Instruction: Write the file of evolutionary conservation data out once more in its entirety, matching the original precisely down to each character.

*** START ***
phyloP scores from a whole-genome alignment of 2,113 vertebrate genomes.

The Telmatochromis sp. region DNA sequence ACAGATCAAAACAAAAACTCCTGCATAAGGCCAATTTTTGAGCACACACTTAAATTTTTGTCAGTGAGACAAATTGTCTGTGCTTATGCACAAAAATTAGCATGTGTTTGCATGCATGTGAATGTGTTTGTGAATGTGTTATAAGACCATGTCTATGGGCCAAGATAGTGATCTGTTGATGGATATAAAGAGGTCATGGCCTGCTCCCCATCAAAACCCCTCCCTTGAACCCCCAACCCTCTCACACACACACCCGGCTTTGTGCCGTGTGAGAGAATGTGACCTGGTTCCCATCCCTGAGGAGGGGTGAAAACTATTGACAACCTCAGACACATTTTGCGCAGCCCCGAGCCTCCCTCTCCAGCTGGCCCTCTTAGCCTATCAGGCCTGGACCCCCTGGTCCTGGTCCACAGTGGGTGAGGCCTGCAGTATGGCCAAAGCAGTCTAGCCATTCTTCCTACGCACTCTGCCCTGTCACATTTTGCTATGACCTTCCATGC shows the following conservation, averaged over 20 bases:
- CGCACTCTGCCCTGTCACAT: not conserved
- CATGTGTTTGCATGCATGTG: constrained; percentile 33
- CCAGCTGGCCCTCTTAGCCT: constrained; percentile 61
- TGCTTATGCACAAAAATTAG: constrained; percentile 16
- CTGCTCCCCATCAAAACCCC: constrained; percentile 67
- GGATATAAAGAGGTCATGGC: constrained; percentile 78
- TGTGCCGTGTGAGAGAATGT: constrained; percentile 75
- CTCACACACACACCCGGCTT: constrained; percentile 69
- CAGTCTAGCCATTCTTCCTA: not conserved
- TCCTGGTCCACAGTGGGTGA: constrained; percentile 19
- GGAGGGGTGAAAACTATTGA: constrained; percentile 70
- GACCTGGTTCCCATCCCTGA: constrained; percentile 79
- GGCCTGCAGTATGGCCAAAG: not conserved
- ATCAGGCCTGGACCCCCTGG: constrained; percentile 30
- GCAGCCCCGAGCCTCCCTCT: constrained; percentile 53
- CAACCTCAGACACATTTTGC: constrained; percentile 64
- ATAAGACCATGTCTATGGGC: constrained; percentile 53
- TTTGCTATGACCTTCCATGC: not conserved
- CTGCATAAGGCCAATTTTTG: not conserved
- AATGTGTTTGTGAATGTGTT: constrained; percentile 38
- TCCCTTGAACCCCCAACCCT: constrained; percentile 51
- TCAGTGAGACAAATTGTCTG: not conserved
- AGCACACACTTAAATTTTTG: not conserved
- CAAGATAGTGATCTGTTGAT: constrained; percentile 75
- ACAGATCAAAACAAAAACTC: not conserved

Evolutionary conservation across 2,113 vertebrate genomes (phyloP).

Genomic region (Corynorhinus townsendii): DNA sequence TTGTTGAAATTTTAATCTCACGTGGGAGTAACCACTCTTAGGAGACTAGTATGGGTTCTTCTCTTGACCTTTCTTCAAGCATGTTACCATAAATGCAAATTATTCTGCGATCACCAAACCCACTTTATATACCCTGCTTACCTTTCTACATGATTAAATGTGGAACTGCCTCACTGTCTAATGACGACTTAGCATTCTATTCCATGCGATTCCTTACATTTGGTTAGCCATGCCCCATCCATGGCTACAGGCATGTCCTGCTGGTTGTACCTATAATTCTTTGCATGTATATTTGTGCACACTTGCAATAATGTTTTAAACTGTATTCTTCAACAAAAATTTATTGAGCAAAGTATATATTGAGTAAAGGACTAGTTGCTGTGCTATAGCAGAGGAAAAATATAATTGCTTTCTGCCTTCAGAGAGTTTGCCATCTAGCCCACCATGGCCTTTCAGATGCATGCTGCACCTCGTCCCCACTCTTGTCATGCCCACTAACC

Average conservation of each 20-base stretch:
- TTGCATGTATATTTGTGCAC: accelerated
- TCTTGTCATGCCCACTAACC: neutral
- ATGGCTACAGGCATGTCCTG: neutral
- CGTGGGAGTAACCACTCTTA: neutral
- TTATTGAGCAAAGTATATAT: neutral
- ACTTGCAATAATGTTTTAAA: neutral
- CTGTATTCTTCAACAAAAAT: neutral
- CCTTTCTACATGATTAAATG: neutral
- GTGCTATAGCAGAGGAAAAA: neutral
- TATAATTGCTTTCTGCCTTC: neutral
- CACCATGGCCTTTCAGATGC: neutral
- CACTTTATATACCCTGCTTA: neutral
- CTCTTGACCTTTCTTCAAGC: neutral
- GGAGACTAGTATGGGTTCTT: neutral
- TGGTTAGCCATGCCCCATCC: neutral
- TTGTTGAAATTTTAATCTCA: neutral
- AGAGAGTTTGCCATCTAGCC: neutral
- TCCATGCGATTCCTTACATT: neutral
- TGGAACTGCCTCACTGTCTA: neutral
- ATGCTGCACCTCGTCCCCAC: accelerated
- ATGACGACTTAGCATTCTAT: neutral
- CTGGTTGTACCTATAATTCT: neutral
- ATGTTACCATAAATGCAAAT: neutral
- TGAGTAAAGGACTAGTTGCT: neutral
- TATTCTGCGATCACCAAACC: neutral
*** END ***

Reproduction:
phyloP scores from a whole-genome alignment of 2,113 vertebrate genomes.

The Telmatochromis sp. region DNA sequence ACAGATCAAAACAAAAACTCCTGCATAAGGCCAATTTTTGAGCACACACTTAAATTTTTGTCAGTGAGACAAATTGTCTGTGCTTATGCACAAAAATTAGCATGTGTTTGCATGCATGTGAATGTGTTTGTGAATGTGTTATAAGACCATGTCTATGGGCCAAGATAGTGATCTGTTGATGGATATAAAGAGGTCATGGCCTGCTCCCCATCAAAACCCCTCCCTTGAACCCCCAACCCTCTCACACACACACCCGGCTTTGTGCCGTGTGAGAGAATGTGACCTGGTTCCCATCCCTGAGGAGGGGTGAAAACTATTGACAACCTCAGACACATTTTGCGCAGCCCCGAGCCTCCCTCTCCAGCTGGCCCTCTTAGCCTATCAGGCCTGGACCCCCTGGTCCTGGTCCACAGTGGGTGAGGCCTGCAGTATGGCCAAAGCAGTCTAGCCATTCTTCCTACGCACTCTGCCCTGTCACATTTTGCTATGACCTTCCATGC shows the following conservation, averaged over 20 bases:
- CGCACTCTGCCCTGTCACAT: not conserved
- CATGTGTTTGCATGCATGTG: constrained; percentile 33
- CCAGCTGGCCCTCTTAGCCT: constrained; percentile 61
- TGCTTATGCACAAAAATTAG: constrained; percentile 16
- CTGCTCCCCATCAAAACCCC: constrained; percentile 67
- GGATATAAAGAGGTCATGGC: constrained; percentile 78
- TGTGCCGTGTGAGAGAATGT: constrained; percentile 75
- CTCACACACACACCCGGCTT: constrained; percentile 69
- CAGTCTAGCCATTCTTCCTA: not conserved
- TCCTGGTCCACAGTGGGTGA: constrained; percentile 19
- GGAGGGGTGAAAACTATTGA: constrained; percentile 70
- GACCTGGTTCCCATCCCTGA: constrained; percentile 79
- GGCCTGCAGTATGGCCAAAG: not conserved
- ATCAGGCCTGGACCCCCTGG: constrained; percentile 30
- GCAGCCCCGAGCCTCCCTCT: constrained; percentile 53
- CAACCTCAGACACATTTTGC: constrained; percentile 64
- ATAAGACCATGTCTATGGGC: constrained; percentile 53
- TTTGCTATGACCTTCCATGC: not conserved
- CTGCATAAGGCCAATTTTTG: not conserved
- AATGTGTTTGTGAATGTGTT: constrained; percentile 38
- TCCCTTGAACCCCCAACCCT: constrained; percentile 51
- TCAGTGAGACAAATTGTCTG: not conserved
- AGCACACACTTAAATTTTTG: not conserved
- CAAGATAGTGATCTGTTGAT: constrained; percentile 75
- ACAGATCAAAACAAAAACTC: not conserved

Evolutionary conservation across 2,113 vertebrate genomes (phyloP).

Genomic region (Corynorhinus townsendii): DNA sequence TTGTTGAAATTTTAATCTCACGTGGGAGTAACCACTCTTAGGAGACTAGTATGGGTTCTTCTCTTGACCTTTCTTCAAGCATGTTACCATAAATGCAAATTATTCTGCGATCACCAAACCCACTTTATATACCCTGCTTACCTTTCTACATGATTAAATGTGGAACTGCCTCACTGTCTAATGACGACTTAGCATTCTATTCCATGCGATTCCTTACATTTGGTTAGCCATGCCCCATCCATGGCTACAGGCATGTCCTGCTGGTTGTACCTATAATTCTTTGCATGTATATTTGTGCACACTTGCAATAATGTTTTAAACTGTATTCTTCAACAAAAATTTATTGAGCAAAGTATATATTGAGTAAAGGACTAGTTGCTGTGCTATAGCAGAGGAAAAATATAATTGCTTTCTGCCTTCAGAGAGTTTGCCATCTAGCCCACCATGGCCTTTCAGATGCATGCTGCACCTCGTCCCCACTCTTGTCATGCCCACTAACC

Average conservation of each 20-base stretch:
- TTGCATGTATATTTGTGCAC: accelerated
- TCTTGTCATGCCCACTAACC: neutral
- ATGGCTACAGGCATGTCCTG: neutral
- CGTGGGAGTAACCACTCTTA: neutral
- TTATTGAGCAAAGTATATAT: neutral
- ACTTGCAATAATGTTTTAAA: neutral
- CTGTATTCTTCAACAAAAAT: neutral
- CCTTTCTACATGATTAAATG: neutral
- GTGCTATAGCAGAGGAAAAA: neutral
- TATAATTGCTTTCTGCCTTC: neutral
- CACCATGGCCTTTCAGATGC: neutral
- CACTTTATATACCCTGCTTA: neutral
- CTCTTGACCTTTCTTCAAGC: neutral
- GGAGACTAGTATGGGTTCTT: neutral
- TGGTTAGCCATGCCCCATCC: neutral
- TTGTTGAAATTTTAATCTCA: neutral
- AGAGAGTTTGCCATCTAGCC: neutral
- TCCATGCGATTCCTTACATT: neutral
- TGGAACTGCCTCACTGTCTA: neutral
- ATGCTGCACCTCGTCCCCAC: accelerated
- ATGACGACTTAGCATTCTAT: neutral
- CTGGTTGTACCTATAATTCT: neutral
- ATGTTACCATAAATGCAAAT: neutral
- TGAGTAAAGGACTAGTTGCT: neutral
- TATTCTGCGATCACCAAACC: neutral